“The new principles-based approach might say if you’ve really transferred control of an asset, you have what we have referred to in the past as a capital lease,” says Lehman. Either way, the lease will go on the balance sheet, but the classification will be important in determining the effect on the income statement. “My main concern is the ones where we’re really close.”

 Calculations will also prove challenging for some companies, says Stuart. In some cases, companies will have to perform calculations that have not been required under historic standards, like the fair value for certain assets or the likelihood of exercising a renewal option. “That may not be compiled anywhere,” Stuart says.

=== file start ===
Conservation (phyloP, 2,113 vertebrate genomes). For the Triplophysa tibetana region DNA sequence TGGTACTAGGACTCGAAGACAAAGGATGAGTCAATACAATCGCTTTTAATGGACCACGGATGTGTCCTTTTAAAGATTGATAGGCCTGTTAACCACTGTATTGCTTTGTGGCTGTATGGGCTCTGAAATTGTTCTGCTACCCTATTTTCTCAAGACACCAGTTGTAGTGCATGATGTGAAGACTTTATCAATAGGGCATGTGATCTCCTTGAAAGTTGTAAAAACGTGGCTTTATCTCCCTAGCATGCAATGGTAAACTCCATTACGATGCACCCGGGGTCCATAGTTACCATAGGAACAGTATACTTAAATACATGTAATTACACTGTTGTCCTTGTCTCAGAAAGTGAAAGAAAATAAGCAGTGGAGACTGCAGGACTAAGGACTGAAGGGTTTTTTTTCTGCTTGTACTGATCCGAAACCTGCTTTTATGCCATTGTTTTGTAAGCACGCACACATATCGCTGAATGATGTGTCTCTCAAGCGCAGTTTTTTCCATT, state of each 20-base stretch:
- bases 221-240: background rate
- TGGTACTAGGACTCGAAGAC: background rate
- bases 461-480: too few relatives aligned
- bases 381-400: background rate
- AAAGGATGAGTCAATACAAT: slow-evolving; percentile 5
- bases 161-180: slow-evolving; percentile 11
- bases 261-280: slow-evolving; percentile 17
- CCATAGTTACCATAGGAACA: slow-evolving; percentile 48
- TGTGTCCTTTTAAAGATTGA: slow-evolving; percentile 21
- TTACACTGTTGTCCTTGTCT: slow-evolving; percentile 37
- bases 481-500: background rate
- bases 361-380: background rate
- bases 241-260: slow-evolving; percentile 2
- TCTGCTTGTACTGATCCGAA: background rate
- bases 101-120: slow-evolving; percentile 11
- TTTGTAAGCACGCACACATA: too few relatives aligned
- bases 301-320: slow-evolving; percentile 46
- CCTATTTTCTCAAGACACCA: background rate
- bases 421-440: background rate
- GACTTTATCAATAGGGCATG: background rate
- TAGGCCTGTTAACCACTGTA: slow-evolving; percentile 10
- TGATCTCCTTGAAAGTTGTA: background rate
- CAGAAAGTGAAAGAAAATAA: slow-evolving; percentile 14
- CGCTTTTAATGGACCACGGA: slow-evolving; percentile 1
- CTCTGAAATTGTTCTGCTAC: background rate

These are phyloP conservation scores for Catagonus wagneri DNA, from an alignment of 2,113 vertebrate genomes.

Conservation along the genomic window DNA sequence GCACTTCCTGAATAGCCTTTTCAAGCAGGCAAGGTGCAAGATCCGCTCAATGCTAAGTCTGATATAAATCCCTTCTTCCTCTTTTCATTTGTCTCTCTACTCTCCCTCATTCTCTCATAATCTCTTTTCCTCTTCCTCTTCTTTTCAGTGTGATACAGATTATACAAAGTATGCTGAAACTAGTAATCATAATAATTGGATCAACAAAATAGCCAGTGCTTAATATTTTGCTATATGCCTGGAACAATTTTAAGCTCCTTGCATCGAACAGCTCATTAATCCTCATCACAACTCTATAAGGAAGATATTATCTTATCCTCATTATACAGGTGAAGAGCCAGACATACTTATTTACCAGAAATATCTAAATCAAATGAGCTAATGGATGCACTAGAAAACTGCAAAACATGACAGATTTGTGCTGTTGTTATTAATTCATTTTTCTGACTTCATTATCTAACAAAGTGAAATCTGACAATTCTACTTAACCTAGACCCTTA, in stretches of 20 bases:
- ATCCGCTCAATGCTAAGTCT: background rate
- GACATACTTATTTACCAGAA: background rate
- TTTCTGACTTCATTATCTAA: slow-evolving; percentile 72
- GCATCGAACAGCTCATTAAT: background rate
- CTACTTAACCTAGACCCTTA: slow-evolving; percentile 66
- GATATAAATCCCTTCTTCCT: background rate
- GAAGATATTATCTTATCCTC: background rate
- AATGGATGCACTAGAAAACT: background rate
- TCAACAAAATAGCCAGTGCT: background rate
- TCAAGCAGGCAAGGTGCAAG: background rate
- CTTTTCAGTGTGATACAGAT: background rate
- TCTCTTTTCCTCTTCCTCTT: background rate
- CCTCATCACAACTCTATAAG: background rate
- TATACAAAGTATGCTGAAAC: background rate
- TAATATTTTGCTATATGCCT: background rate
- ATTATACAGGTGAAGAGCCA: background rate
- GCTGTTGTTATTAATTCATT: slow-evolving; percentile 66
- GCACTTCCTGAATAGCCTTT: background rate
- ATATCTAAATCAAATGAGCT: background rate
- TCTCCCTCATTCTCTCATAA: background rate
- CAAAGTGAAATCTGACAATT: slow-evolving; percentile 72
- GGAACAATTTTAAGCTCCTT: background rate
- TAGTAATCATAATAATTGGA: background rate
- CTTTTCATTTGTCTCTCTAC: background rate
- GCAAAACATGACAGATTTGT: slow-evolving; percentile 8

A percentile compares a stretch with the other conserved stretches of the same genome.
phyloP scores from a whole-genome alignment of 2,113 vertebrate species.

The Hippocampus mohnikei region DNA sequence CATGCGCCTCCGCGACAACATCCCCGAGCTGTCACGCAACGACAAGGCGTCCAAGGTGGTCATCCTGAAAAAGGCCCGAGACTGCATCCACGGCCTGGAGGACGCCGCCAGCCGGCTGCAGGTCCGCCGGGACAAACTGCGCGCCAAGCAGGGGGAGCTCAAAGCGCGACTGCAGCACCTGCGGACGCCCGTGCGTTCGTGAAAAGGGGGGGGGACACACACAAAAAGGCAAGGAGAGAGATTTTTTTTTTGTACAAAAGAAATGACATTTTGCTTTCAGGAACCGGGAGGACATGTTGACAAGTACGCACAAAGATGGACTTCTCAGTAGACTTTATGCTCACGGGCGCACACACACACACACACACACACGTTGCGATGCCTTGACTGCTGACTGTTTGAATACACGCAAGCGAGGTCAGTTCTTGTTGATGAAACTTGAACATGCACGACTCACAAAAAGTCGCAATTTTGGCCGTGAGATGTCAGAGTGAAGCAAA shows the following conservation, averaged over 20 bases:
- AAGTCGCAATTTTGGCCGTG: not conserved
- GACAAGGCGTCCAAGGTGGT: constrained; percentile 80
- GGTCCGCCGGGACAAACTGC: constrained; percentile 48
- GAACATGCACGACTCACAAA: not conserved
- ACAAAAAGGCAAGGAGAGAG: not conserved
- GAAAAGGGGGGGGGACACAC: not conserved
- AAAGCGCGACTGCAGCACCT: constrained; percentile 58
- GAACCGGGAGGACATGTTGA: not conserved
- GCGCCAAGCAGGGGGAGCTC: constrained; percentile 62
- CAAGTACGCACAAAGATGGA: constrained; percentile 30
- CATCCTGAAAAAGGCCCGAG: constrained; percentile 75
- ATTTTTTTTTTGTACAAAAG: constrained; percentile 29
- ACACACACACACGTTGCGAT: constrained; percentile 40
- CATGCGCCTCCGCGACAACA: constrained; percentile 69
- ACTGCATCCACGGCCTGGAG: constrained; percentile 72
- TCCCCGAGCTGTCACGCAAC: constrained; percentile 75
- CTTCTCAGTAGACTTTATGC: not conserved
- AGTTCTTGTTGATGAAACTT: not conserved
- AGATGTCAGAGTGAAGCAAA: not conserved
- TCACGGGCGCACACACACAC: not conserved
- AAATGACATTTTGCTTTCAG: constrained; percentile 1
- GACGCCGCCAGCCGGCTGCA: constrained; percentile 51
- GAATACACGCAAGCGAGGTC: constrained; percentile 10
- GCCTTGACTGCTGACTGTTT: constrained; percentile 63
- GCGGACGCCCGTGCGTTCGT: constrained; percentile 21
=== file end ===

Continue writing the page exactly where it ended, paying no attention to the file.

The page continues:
“Sometimes companies start in on a lease and they kind of forget about it until the lease ends. It’s a big step just to gather all the lease information.”

Rich Stuart, Partner, RSM

As companies assemble their lease obligations and consider the new accounting, they will face some business issues that they will need to consider. Debt covenants and financial ratios used to measure performance, for example, could be heavily affected as companies bring new leverage to the balance sheet, says Stuart. Companies need to communicate with investors and lenders to explain the impact and modify debt agreements where they can.


Below Big 4 accounting firms PwC, KPMG, and Deloitte want companies to take advantage of their lease accounting resources as implementation nears.